Hale Woodruff Selections From the Atlanta Period
Hale Woodruff (1900-1980)
Selections from the Atlanta Period, c. 1931-1946
portfolio of eight linoleum cut prints, loose, and housed in the original portfolio
19 x 15 inches, sheet, full margins
Printed by Robert Blackburn's Printmaking Workshop, New York in 1996, blind stamp lower left. Published by artist's wife and estate, blind stamp lower right.
Includes: African Headdress, Old Church, Coming Home, Relics, By Parties Unknown, Giddap, Trusty on a Mule, and Sunday Promenade.
This set is found in numerous museum collections and is quickly becoming increasingly difficult to acquire.
Although Hale Woodruff had won several prestigious awards early in his career, it wasn’t until the 1930’s that his individual style began to take shape. His work shifted from provincial landscapes and figure studies to social realist scenes and stylized landscapes. In 1935, he experienced a career breakthrough when two of his woodcuts appeared in a major exhibition entitled, An Art Commentary on Lynching at the Arthur U. Newton Galleries in New York City.
In 1936, Woodruff received a grant that allowed him to assist Mexican muralist Diego Rivera. His work with Rivera and support from the Federal Arts Project compelled him to undertake his famous Amistad murals for Talladega College, Alabama, which were installed in 1939.
Later in his career, Woodruff's work began to take on influence from the abstract expressionist movement and included more African imagery. He completed large mural commissions for the Golden State Mutual Life Insurance Company in Los Angeles as well as for Atlanta University. In the mid 1960’s, Woodruff formed the group, Spiral, with Romare Bearden, Charles Alston, and Norman Lewis in order to explore their common cultural experiences as black artists . His last major exhibition his lifetime was presented by the Studio Museum in Harlem, 1979 . Woodruff’s work may be found in the collections of Atlanta University, Spelman College, New York University, the Library of Congress, and the Harmon Foundation.
This set is found in numerous New York collections, including the Schomburg Center for Research in Black Culture, the Museum of Modern Art, the Metropolitan Museum of Art, the Studio Museum in Harlem and the Whitney Museum of American Art.
About Robert Blackburn and The Printmaking Workshop: Robert Blackburn was mentored and shaped by Harlem Renaissance artists including Charles Alston, Augusta Savage, and James Lesesne Wells. As a teenager he participated in the Harlem Arts Workshop, the Uptown Art Laboratory, and the Harlem arts salon known as “306.” Lithography classes offered at the WPA-sponsored Harlem Community Art Center introduced him to the art of printmaking.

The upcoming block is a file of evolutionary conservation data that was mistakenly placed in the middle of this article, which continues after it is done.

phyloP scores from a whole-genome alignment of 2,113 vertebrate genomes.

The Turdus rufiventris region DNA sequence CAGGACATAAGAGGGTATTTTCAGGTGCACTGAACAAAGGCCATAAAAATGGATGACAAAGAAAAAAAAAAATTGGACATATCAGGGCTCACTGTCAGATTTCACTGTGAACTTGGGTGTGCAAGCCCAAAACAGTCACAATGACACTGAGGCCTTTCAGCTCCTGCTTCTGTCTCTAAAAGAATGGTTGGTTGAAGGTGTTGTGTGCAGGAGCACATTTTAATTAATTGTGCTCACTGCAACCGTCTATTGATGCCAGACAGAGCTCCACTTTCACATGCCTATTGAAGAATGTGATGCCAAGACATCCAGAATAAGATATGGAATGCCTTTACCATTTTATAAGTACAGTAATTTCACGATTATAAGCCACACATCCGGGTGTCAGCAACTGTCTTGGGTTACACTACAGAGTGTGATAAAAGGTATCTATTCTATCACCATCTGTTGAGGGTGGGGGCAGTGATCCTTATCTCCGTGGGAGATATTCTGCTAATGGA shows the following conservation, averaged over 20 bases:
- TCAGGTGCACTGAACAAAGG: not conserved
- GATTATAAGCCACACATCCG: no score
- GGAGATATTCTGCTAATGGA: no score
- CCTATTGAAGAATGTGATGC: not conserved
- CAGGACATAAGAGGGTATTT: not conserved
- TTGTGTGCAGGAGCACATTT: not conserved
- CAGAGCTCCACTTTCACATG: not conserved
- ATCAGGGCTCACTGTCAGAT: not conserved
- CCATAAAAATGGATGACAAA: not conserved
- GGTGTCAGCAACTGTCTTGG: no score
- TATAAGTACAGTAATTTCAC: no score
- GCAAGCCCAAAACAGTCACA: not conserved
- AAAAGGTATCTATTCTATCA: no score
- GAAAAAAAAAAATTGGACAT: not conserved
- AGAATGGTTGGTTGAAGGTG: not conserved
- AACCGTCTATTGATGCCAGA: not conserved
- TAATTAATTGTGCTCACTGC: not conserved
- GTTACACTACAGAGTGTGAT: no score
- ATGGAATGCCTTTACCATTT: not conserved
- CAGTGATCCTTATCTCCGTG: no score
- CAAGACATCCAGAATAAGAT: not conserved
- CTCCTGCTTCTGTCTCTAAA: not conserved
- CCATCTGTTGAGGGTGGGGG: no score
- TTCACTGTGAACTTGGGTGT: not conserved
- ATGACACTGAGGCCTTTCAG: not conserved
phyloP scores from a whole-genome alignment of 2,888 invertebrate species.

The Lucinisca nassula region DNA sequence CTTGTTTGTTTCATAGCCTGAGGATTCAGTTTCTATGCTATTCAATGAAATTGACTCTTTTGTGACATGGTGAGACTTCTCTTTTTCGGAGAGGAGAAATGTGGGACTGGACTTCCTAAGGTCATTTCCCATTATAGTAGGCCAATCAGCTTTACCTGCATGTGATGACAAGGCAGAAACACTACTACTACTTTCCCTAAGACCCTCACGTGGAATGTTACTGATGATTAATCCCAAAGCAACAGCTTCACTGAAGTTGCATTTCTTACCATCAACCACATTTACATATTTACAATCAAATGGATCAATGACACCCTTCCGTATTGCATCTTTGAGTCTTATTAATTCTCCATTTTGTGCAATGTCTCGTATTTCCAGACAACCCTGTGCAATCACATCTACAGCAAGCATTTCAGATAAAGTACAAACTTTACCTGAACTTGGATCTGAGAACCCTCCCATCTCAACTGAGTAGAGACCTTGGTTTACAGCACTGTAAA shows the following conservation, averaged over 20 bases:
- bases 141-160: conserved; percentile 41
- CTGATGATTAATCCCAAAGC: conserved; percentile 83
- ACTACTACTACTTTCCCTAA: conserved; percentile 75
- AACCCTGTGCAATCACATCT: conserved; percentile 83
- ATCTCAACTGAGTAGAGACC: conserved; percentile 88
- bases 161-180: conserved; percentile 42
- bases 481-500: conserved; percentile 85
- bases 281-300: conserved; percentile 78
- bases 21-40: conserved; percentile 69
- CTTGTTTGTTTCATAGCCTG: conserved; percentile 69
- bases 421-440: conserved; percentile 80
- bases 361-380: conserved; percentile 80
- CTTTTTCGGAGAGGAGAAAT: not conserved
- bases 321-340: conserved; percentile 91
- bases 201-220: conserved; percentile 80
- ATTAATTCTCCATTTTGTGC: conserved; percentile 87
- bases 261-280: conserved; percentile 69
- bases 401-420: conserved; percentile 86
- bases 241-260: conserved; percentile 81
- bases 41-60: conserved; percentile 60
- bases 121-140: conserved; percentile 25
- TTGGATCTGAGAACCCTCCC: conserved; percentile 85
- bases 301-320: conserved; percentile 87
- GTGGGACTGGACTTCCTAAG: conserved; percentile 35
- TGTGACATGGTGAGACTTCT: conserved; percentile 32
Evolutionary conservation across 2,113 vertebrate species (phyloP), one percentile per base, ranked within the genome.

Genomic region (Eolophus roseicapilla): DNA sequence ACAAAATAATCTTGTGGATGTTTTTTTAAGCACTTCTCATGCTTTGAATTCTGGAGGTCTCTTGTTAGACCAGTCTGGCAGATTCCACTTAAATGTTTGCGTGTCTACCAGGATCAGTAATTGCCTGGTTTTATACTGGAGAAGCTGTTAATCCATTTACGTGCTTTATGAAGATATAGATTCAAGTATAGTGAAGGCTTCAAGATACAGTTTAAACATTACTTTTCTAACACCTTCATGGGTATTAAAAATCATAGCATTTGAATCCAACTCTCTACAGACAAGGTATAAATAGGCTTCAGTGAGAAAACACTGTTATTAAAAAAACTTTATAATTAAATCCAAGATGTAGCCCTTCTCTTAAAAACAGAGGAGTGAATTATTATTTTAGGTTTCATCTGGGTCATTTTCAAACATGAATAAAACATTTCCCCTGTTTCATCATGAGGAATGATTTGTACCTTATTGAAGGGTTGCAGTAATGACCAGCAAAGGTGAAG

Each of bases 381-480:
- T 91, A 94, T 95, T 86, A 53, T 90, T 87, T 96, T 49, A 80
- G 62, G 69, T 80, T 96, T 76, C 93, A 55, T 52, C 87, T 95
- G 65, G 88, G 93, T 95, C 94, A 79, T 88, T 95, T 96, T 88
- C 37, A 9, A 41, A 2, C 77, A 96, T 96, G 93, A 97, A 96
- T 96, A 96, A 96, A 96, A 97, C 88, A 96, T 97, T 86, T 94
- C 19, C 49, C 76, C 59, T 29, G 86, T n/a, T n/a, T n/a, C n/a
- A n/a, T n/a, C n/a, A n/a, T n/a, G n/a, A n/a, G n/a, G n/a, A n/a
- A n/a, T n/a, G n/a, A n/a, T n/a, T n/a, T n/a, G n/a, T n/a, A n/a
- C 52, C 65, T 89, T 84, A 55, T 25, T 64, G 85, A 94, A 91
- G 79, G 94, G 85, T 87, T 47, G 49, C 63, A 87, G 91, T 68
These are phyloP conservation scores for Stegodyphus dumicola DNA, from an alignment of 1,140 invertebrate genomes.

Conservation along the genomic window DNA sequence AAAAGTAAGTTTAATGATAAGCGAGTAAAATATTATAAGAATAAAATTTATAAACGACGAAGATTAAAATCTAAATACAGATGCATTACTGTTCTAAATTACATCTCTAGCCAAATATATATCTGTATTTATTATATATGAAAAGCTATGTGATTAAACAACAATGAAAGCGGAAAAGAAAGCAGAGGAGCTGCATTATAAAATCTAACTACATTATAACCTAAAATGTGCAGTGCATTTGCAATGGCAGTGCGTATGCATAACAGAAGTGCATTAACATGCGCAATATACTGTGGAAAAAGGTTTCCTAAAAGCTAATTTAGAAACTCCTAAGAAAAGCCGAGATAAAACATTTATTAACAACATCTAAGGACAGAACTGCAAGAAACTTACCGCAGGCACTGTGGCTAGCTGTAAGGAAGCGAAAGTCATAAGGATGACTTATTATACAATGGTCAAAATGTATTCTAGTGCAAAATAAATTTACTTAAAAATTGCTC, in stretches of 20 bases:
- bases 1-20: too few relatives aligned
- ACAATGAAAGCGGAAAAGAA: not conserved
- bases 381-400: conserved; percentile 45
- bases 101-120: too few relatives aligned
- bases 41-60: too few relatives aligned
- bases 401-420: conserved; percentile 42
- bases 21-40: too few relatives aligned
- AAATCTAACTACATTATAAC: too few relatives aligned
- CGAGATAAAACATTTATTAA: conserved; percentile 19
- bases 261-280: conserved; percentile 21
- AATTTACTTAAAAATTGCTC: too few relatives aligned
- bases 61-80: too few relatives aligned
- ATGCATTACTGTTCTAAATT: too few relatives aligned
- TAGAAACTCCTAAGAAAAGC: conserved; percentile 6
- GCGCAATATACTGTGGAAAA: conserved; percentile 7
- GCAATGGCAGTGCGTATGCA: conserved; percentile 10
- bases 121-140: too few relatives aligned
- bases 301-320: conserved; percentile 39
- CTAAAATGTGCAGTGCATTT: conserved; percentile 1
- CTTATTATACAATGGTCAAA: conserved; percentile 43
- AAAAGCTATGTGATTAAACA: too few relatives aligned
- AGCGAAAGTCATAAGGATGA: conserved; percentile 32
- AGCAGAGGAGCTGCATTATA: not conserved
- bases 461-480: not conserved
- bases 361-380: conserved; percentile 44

The center, initiated by Savage and artist and writer, Gwendolyn Bennett, became a model for Blackburn’s own workshop
years later. Key to Blackburn’s artistic development were his lithography teacher, Riva Helfond, and his friend, the artist Ronald Joseph.
Following his high school graduation in 1940, Blackburn attended the Art Students League in New York on scholarship until 1943. There he worked with painter and printmaker Will Barnet, who became a life-long friend. For four years, Blackburn freelanced as a graphic artist for institutions including the philanthropic Harmon Foundation, the China Institute of America, and Associated American Artists, while his vision of a career in printmaking developed. By late 1947, he had acquired his own lithographic press In 1948, he opened his own studio in Chelsea, printing for artists and encouraging his friends to experiment in lithography. In 1950, when the innovative Parisian printmaking studio, Atelier 17 returned to Europe after a war-time hiatus in New York, Blackburn installed an intaglio press at his shop a few blocks away. Between 1951 and 1952, he worked with Barnet on a groundbreaking suite of color lithographs that were featured in the contemporary art journal ARTnews.
During the mid 1950s Robert Blackburn’s printmaking workshop was run by a loose cooperative of artist-friends while he spent a year and a half in Europe. After his return, he was hired in 1957 as the first master printer at Universal Limited Art Editions (ULAE). At ULAE, he printed for an emerging generation of artists including Larry Rivers, Grace Hartigan, Helen Frankenthaler, and Robert Rauschenberg. During this active period, Blackburn’s color graphics reached a creative and technical zenith. In 1963, he began to operate his own Manhattan workshop full time, providing an open graphics studio for artists of diverse social and economic backgrounds, ethnicities, styles, and levels of expertise. Under his direction, the Printmaking Workshop became one of the most vital collaborative art studios in the world.
Very good condition. No holes, tears, abrasions. No stains, folds, or creases. Unframed.
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